The second component MHCD focused on is engagement with people’s own wellbeing through outreach and connection in-between sessions. When there’s active engagement in-between the full sessions, people are more devoted to their care and progress.
“Technology helps us automate some of that, makes it easier, and ensures sure there’s adherence to best practices. We’ve noticed for many patients, there will be three days of higher engagement and then 11 days of lower engagement. Providing lighter touchers on those lower engaged days helps keep folks activated throughout their wellbeing,” Williams said.
🔗 Revamping the Holistic Healthcare Process via APIs
After a series of trial and error to find their balance and architecture, eventually, MHCD was able to start utilizing APIs.
“My team was sitting down with our board thinking about what we want to accomplish in the next five years and the possibility of growing immensely. We realized technology is an important component of that. We needed a platform that we could innovate on and plug in to multiple different solutions on top of that. And with a variety of APIs, we could do just that. What you’re doing with APIs is exposing a problem to a solution. We realized it would be a little more expensive at first, but the point of the vision wasn’t that we’re trying to do one thing; it was that we were trying to do ten different things, and utilizing APIs was the way to do that,” Williams shared.
Previously, MHCD was on a highly customized legacy electronic health record, which ended up being too difficult to use and train on amidst a shifting healthcare landscape.
“We realized we needed a better information strategy partnering with a solution where we leverage APIs to enforce our own business rules, contracts, and operational business rules. We selected an EHR that allowed for that kind of interface, and we saw the results,” shared Williams.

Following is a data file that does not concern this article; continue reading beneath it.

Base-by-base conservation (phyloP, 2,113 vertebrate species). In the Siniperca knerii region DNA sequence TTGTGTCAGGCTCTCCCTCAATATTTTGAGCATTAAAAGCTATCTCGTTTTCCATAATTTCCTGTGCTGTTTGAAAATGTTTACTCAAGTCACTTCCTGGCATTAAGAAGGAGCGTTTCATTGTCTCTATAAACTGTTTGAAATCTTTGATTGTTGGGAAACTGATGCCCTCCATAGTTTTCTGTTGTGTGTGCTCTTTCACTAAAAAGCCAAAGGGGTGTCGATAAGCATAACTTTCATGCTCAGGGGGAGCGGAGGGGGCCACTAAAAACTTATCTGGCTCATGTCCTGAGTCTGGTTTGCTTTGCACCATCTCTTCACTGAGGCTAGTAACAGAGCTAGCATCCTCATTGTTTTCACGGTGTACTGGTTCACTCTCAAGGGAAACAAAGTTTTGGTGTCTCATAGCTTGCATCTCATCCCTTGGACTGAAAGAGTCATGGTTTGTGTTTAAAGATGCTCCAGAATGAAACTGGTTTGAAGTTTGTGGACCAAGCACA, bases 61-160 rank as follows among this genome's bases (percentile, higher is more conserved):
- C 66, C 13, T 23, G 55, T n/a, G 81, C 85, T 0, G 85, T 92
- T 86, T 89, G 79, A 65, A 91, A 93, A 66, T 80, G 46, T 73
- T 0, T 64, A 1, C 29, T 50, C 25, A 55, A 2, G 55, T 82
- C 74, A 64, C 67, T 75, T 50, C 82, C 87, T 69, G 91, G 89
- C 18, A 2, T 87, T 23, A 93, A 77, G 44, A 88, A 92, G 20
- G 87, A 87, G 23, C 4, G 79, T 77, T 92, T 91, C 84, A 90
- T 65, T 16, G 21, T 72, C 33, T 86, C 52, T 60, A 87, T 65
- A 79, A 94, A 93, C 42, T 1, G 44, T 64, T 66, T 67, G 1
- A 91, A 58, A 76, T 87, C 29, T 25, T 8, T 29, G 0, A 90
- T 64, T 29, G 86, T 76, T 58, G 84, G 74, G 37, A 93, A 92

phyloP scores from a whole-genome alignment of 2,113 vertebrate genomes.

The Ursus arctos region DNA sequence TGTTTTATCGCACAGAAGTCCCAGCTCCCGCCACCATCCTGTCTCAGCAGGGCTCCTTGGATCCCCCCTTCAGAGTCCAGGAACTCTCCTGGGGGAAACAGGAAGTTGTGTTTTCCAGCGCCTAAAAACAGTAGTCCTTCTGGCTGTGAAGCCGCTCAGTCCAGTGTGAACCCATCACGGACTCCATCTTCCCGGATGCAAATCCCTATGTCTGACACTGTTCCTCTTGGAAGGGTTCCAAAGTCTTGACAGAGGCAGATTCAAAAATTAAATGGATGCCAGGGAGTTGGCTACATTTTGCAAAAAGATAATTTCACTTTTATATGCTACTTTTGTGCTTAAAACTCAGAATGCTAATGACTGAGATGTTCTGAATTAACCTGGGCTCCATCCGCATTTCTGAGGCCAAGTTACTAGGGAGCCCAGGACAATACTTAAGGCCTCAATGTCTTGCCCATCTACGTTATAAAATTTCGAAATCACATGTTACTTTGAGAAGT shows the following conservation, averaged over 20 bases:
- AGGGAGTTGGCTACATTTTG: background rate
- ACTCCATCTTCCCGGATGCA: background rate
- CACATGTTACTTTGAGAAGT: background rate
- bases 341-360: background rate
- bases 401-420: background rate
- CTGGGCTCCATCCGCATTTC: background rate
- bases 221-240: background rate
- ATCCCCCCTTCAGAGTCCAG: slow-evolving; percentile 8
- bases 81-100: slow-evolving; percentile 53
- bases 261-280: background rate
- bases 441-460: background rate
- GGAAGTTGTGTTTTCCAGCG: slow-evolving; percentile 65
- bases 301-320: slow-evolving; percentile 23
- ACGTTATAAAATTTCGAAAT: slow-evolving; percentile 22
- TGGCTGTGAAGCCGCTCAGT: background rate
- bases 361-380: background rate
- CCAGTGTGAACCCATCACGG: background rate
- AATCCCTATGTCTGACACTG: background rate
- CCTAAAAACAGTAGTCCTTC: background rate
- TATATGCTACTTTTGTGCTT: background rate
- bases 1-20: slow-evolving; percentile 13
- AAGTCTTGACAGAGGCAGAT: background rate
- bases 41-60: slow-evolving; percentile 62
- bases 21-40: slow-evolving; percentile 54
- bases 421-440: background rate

Their new electronic interface that’s API-friendly has already delivered the success they wanted to see. They were able to configure the system using APIs to make sure that their needs and regulations were met at scale.
🔗 API Innovation During COVID-19
Having been heavily influenced by COVID over the last 14 months set their API-first strategy in place. Previously relying on legacy systems was becoming a drain, and making the shift to relying on Microsoft Azure for FHIR APIs, as well as fast healthcare interoperability resources, was a game-changer for them. However, their new strategy was put to the test when the pandemic hit in March 2020.
Once thrown into a remote-only option due to the pandemic, MHCD quickly noticed that they had to shift from their new API focused on taking vitals in-office during session visits….over to a an API that was focused on enhancing their Telehealth and the in-app experience.The unexpected change in end-users relied heavily on the flexibility and pivotal shift of their API strategy, forcing them to design quickly for a now remote audience.